Even this tax-and-spend President has agreed that raising taxes during a weak economic period is a bad idea because it would further exacerbate an already languishing economy. But, indirectly, that's exactly what he and his previous completely Democrat-controlled Congress did through a massive "stimulus" spending program.
John Maynard Keynes, certainly the pure consciousness of Keynesian economic theory, correctly assumed and stated that the total aggregate demand (spending) in any economy is a direct result of the spending activity by (1) the public sector (state, local, and federal governments) and (2) the private sector (consumers and business). Further, he theorized that "if" private sector demand fell during an economic downturn, the economy could be righted, again, by simply increasing the amount of spending by the public sector; and, thus, offsetting any loss of demand in the private sector. In theory, it seems so elegantly simple and logical. Thus, we have the basis of "stimulative" spending that almost every Democrat believes to be the key to good recession-beating economics.
But, what Keynes (and the Democrats) totally missed the boat on, is the fact that all that stimulative spending would severely devalue our currency. In fact, in the last 2-1/2 years, the the U.S. dollar has lost more of its value against a market-basket of other key currencies than it had in the 15 years prior to Obama taking office. And, in an economy, like ours, which is so dependent on consumer spending and with a consumer who is so dependent on imported goods, this is pure economic poison.
In our economy, the consumer reigns king; normally representing about 70% of our total economic activity. The remaining 30% is comprised of a combination of public sector and private business spending. So, if, in any way, you hamper the consumer's ability to spend money by diverting a bigger chunk of their paycheck to either higher or new taxes or through higher prices, the economy would be doomed to falter; a fact that we are now seeing after having spent trillions to supposedly "stimulate" the economy.
The reality is that the consumer's paycheck has been under assault by the continuing devaluation of the dollar; which, in turn, has driven import prices higher and higher. In fact, in the last Import Price Report, the "average" of all import prices rose 13.6% -- year over year -- while the American paycheck has remained fairly stagnant. As a result of this inflation, the American consumer has seen their gasoline expenses double under Obama's watch; with the "average" 2-car family now paying about $2000 more per year. (Please note: The doubling of gasoline prices is only partly driven by the dollar's loss in value. The rest of the price inflation is due to the speculation that future demand could outstrip supply; eventually making world oil prices skyrocket. The demand side of this speculation is also being driven by the increasing need for oil by some rapidly emerging economies such as China and India. In addition, the instability in the Middle East could result in supply shortages. Also, there are foreseen supply limitations in this country due to Obama's anti-drilling policies; especially since America, with only 5% of the world's population, uses 25% of world's entire oil supplies.)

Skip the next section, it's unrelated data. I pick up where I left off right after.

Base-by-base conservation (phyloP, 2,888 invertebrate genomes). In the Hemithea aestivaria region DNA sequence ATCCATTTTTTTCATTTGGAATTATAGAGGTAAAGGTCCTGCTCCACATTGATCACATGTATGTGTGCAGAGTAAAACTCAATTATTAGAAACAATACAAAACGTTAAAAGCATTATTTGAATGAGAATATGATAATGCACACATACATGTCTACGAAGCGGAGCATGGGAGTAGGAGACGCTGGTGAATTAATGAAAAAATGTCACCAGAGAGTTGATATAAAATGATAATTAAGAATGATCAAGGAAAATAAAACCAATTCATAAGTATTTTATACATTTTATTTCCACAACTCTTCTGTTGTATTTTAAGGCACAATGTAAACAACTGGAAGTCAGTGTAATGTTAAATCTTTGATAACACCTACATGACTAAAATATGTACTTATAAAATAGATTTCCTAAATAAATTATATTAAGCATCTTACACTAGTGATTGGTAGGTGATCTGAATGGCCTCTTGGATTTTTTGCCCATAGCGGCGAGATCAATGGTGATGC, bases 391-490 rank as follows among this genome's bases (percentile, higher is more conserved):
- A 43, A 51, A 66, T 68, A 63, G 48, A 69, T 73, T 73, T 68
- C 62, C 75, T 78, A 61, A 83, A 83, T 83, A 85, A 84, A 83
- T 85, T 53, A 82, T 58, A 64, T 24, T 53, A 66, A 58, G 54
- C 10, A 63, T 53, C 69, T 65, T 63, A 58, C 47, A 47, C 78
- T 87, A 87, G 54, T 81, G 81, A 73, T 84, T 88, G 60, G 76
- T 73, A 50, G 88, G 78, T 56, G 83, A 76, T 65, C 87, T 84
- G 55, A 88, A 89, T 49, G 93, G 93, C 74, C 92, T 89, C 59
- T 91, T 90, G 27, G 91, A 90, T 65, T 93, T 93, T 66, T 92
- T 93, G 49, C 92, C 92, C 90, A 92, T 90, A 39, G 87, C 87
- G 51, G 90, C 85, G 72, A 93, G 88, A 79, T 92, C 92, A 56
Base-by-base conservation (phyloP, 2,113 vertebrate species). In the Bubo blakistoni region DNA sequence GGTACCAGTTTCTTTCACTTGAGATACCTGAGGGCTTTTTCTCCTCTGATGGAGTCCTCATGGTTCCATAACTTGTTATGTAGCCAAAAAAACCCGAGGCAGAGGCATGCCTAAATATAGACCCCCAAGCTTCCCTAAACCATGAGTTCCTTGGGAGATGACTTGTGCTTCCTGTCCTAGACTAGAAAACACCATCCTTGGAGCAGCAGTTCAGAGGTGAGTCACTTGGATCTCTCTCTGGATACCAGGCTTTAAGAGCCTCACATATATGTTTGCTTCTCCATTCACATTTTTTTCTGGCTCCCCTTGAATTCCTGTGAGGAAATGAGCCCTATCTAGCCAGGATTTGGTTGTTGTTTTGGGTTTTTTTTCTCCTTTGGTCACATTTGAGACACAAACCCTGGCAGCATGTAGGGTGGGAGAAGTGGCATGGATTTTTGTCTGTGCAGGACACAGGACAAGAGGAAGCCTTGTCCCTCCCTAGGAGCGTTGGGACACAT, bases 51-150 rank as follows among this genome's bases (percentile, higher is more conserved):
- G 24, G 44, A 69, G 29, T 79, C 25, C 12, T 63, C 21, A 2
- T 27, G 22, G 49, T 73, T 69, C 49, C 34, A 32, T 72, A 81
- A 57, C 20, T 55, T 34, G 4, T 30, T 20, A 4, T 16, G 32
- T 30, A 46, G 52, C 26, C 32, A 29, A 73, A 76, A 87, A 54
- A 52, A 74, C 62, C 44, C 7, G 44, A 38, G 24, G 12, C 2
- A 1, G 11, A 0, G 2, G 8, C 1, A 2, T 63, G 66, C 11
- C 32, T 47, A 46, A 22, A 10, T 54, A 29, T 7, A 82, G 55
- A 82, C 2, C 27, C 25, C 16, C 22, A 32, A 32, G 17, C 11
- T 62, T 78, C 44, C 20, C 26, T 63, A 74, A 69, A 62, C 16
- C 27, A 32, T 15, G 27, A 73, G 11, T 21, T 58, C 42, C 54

On top of higher oil prices, the consumer has seen their average food bill rise by almost 30% since 2009. That's because much our nation's food bill is for imported products. For example, 70% of our seafood comes in from other countries. Most all of the nation's fresh, off-season fruits and vegetables are imported. Even that morning caffe latte is dependent on coffee being brought in from places like Columbia. In addition, food prices are also very sensitive to rising energy prices. That's because gasoline and diesel fuels and electricity are heavily involved in every aspect of food production and in the delivery to market. While I have not been able to determine an exact number, my guess is that an average family of four has seen their food bill rise by at lease $2200 a year since the value started dropping in 2009.